OWU Home
 
 
 
 

News Release


Talent of Ohio Wesleyan Fine Arts Faculty Showcased in New Exhibit

December 8, 2009

‘On & Off the Wall,’ an exhibit featuring works by Ohio Wesleyan’s Fine Arts faculty, will be on display through Jan. 31 at the Ross Art Museum. Included in the exhibit is ‘Arsenal Disc,’ a 3-D sculpture by Jon Quick.
Photo by Tammy Wallace
DELAWARE, OH – Seven members of Ohio Wesleyan University’s fine arts faculty are displaying two- and three-dimensional artworks in “On and Off the Wall,” a multimedia exhibit on display through Jan. 31 at the university’s Richard M. Ross Art Museum, 60 S. Sandusky St.

Faculty art exhibits are held every two years to showcase the latest works by Ohio Wesleyan professors, who also are accomplished studio artists. Pieces included in the new exhibit range from paintings and photographs to sculptures and ceramics. Click here to see examples of these works.

OWU faculty members participating in the “On and Off the Wall” exhibit are:

  • Kristina Bogdanov, Ph.D., who teaches ceramics, drawing, figure drawing and 3-D design. Included in the new exhibit is “Tea’s Chromosome Chain,” which features 46 porcelain-block-made forms that reflect the building blocks of the DNA chain. “This chromosome chain is my daughter’s personal chain, consisting of 46 different photographic images that are collected from my husband’s and my family albums,” said Bogdanov, who draws inspiration for her works from motherhood and family.
  • Cynthia Cetlin, M.F.A., who teaches metals, 3-D design, art education, and art history. Cetlin has been a member of the OWU faculty since 1987 and notes that this is the first time her pieces in the biennial faculty exhibit have not included metals. Instead she is exploring the medium of sculptural felt. “Watching, feeling the soft fibers transform into solid material was a revelation,” Cetlin said. “While metal is a hard material with limitless possibilities, wool is soft, has a warm, animal scent and seems alive. For me, the objects I have just made evoke living, growing forms, protecting and revealing the earthy-colored forms within.”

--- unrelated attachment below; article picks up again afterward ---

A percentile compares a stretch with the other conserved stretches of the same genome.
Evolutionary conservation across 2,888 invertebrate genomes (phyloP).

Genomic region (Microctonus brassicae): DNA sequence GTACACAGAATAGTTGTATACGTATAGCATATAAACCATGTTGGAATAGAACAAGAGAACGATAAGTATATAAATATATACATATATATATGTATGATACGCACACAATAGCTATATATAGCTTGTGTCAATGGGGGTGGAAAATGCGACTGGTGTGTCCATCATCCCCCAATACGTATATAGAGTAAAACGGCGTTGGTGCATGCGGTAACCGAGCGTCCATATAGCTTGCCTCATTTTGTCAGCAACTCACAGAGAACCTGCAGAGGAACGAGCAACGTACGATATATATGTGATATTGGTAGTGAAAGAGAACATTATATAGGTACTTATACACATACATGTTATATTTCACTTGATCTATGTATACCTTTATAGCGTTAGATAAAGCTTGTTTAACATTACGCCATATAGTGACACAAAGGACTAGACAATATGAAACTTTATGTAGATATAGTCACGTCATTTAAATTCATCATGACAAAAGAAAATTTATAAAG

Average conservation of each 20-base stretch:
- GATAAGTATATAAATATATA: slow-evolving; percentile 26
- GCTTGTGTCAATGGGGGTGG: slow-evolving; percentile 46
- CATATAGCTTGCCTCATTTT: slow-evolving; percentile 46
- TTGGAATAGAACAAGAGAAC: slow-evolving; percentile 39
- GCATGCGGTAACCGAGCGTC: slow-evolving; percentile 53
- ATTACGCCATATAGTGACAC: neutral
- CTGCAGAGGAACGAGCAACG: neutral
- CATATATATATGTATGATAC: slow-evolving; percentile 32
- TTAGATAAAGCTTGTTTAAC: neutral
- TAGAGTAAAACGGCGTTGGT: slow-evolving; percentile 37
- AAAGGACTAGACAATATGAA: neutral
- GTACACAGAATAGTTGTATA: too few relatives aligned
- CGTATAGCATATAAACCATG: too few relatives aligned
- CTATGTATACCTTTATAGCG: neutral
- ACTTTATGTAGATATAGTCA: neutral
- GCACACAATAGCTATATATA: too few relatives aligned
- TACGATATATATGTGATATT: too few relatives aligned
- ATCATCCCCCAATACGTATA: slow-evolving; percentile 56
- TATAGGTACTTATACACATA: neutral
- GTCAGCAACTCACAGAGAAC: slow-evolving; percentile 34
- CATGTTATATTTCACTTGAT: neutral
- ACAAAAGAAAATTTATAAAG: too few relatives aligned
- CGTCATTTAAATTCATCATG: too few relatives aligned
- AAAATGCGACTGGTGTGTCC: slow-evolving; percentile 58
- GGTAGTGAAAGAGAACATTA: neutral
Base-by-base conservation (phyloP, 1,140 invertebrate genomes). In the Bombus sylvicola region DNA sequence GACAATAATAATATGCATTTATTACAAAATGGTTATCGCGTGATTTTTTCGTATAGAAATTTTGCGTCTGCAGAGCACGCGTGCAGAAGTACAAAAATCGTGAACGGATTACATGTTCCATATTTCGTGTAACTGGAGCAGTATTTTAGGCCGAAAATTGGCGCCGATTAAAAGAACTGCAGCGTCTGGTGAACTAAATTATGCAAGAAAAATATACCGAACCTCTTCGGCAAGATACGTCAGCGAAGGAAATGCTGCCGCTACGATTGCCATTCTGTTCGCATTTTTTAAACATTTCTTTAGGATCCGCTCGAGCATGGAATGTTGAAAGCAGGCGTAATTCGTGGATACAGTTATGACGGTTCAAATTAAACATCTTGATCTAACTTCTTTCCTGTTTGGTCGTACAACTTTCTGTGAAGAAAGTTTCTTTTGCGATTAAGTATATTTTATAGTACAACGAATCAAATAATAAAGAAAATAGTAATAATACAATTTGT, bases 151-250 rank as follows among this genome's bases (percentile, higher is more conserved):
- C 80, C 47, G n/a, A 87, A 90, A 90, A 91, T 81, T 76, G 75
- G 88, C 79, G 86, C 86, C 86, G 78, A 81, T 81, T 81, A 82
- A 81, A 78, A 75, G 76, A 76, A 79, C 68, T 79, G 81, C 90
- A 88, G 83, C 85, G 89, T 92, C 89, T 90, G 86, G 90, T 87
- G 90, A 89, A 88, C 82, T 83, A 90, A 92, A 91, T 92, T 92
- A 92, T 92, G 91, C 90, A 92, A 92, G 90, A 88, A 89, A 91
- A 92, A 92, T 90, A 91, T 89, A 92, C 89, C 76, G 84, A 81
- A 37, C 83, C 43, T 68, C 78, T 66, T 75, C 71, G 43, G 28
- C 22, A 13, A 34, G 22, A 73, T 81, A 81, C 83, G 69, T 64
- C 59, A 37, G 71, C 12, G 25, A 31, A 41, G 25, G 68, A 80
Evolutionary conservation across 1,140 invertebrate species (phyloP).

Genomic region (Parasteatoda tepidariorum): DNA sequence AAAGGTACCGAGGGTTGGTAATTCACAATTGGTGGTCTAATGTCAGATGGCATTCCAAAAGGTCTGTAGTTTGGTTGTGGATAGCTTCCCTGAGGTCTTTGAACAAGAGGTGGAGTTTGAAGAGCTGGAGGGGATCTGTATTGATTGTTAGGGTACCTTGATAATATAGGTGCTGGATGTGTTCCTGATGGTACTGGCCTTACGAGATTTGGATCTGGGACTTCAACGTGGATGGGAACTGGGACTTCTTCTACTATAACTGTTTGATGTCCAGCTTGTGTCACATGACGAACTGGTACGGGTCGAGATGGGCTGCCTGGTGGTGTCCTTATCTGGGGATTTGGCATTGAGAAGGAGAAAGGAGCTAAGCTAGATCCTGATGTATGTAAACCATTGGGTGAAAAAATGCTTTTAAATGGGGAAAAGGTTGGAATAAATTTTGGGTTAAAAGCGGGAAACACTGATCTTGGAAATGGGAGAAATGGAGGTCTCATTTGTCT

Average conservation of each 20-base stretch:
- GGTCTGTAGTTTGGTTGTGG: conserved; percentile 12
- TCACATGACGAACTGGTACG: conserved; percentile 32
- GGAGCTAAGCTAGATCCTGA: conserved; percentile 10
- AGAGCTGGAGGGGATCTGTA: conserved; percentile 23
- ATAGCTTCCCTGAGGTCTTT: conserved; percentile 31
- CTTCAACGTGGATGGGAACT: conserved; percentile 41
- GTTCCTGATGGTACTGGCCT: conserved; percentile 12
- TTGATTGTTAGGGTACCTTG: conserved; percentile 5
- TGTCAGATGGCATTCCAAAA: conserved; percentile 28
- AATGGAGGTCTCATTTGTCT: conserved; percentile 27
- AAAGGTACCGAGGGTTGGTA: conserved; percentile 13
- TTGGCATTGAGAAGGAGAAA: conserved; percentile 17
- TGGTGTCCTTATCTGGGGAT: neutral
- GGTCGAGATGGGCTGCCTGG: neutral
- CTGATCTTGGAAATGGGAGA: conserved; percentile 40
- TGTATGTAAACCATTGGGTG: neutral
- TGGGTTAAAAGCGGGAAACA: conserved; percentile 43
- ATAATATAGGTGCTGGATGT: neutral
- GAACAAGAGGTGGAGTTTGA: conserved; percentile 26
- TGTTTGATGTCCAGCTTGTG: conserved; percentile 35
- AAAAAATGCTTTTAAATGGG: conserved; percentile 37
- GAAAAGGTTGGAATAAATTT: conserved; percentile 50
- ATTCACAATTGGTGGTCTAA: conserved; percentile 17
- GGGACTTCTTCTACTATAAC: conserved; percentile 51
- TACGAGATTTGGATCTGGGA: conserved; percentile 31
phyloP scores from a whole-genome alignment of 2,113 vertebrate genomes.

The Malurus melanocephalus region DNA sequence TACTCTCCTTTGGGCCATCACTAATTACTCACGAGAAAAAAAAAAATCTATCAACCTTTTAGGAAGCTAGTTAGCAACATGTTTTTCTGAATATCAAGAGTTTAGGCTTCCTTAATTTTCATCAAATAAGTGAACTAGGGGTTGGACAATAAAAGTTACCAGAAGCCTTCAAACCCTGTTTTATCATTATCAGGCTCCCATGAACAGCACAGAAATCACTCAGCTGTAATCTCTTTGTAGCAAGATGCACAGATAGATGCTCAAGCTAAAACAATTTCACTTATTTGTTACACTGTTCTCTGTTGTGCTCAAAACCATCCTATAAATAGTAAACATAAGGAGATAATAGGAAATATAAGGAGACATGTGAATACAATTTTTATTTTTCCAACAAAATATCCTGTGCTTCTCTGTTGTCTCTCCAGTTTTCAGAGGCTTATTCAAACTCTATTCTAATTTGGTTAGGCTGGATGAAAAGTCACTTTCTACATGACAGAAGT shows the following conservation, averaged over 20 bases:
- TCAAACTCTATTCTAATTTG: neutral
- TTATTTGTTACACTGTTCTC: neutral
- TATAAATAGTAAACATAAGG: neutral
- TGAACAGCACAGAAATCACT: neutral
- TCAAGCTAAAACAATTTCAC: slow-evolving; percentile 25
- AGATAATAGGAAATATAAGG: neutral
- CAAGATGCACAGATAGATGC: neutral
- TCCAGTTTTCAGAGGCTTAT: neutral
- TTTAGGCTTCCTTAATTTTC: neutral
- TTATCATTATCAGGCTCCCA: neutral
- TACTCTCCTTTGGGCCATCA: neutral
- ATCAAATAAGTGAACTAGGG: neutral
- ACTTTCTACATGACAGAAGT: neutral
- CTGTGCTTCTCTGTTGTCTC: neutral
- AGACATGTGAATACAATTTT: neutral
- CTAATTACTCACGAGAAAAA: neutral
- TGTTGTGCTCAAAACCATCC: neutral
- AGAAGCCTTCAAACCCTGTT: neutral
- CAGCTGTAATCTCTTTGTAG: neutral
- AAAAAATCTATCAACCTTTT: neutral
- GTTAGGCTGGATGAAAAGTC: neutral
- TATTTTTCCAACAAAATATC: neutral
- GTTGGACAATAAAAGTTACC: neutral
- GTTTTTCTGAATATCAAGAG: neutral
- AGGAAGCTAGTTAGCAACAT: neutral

• Frank Hobbs, M.F.A., who teaches painting, drawing, figure drawing, and 2-D design. Hobbs said he considers his landscape paintings to be a special type of portraiture. “In any city or small town, decisions are made, or not made, about where to route a highway, to build or demolish a building, to site an industry or exploit a natural resource, to abandon a shopping center, to sell the farm to developers,” he said. “The look of things is beautiful, captivating, and challenging to render, but it is not an accident. The commonplace is enigmatic and alive.”
  • James Krehbiel, M.F.A., who teaches in the 2-D media of printmaking, computer imaging, and drawing. Krehbiel’s pieces represent aspects of his discovery and study of prehistoric sites in the Four Corners region of the United States. “The work in this show is part of a bigger response to finding and visiting the various sites—experiencing the sites first hand,” he said. “Many of the images combine a variety of visual cues utilizing the use of my maps and my field notes. For this exhibition, the final images are all digitally created and manipulated then printed directly from the computer.”
  • Justin Kronewetter, M.F.A., director of the Ross Art Museum, who teaches art gallery management. Kronewetter’s digital photographs provide partial views of ordinary subjects. “I take particular satisfaction in finding my subject matter among those things that are normally overlooked due to their presumed insignificance,” he said. “Rather than wanting to show everything about a particular subject, I’m more interested in eliminating all but that which I consider to be absolutely essential.”
  • Jeff Nilan, M.F.A., who teaches photography, computer imaging, bookmaking, and 2-D design. Nilan’s pieces include photographs as well as salted paper prints and cyanotypes printed with litho-crayon rubbings as negatives. “Growing up in Nebraska, my art draws influence from my roots and upbringing, as well as the present landscape and culture of the Midwest,” Nilan said. “I am interested in the ways that art reflects and shapes the mythology of a region.”
  • Jonathon Quick, M.F.A., who teaches sculpture and 3-D design. Quick describes his latest sculptures as a mix of drama, art, and magical transformation of materials. “The work I have in the faculty show has its origins in the foundry process and is a direct result of my technical research,” Quick said. “Objects of domesticity, toys, and games are the subjects for these pieces and each one represents the irony and undertones of culture.”

The Ross Art Museum is open Tuesdays, Wednesdays, and Fridays from 10 a.m. to 5 p.m.; Thursdays from 10 a.m. to 9 p.m.; and Sundays from 1 p.m. to 5 p.m. The museum is closed Mondays and Saturdays. It also will be closed from Dec. 18 through Jan. 18 for holiday break. Admission is always free. For more information, call (740) 368-3606 or visit rossartmuseum.blogspot.com.

Ohio Wesleyan University is an undergraduate liberal arts college that transforms the lives of its students through a combination of rigorous academics, mentoring relationships, and real-world experiences. Featured in the book “Colleges That Change Lives,” the private university’s 1,850 students come from 45 states and 57 countries. Visit www.owu.edu for more information.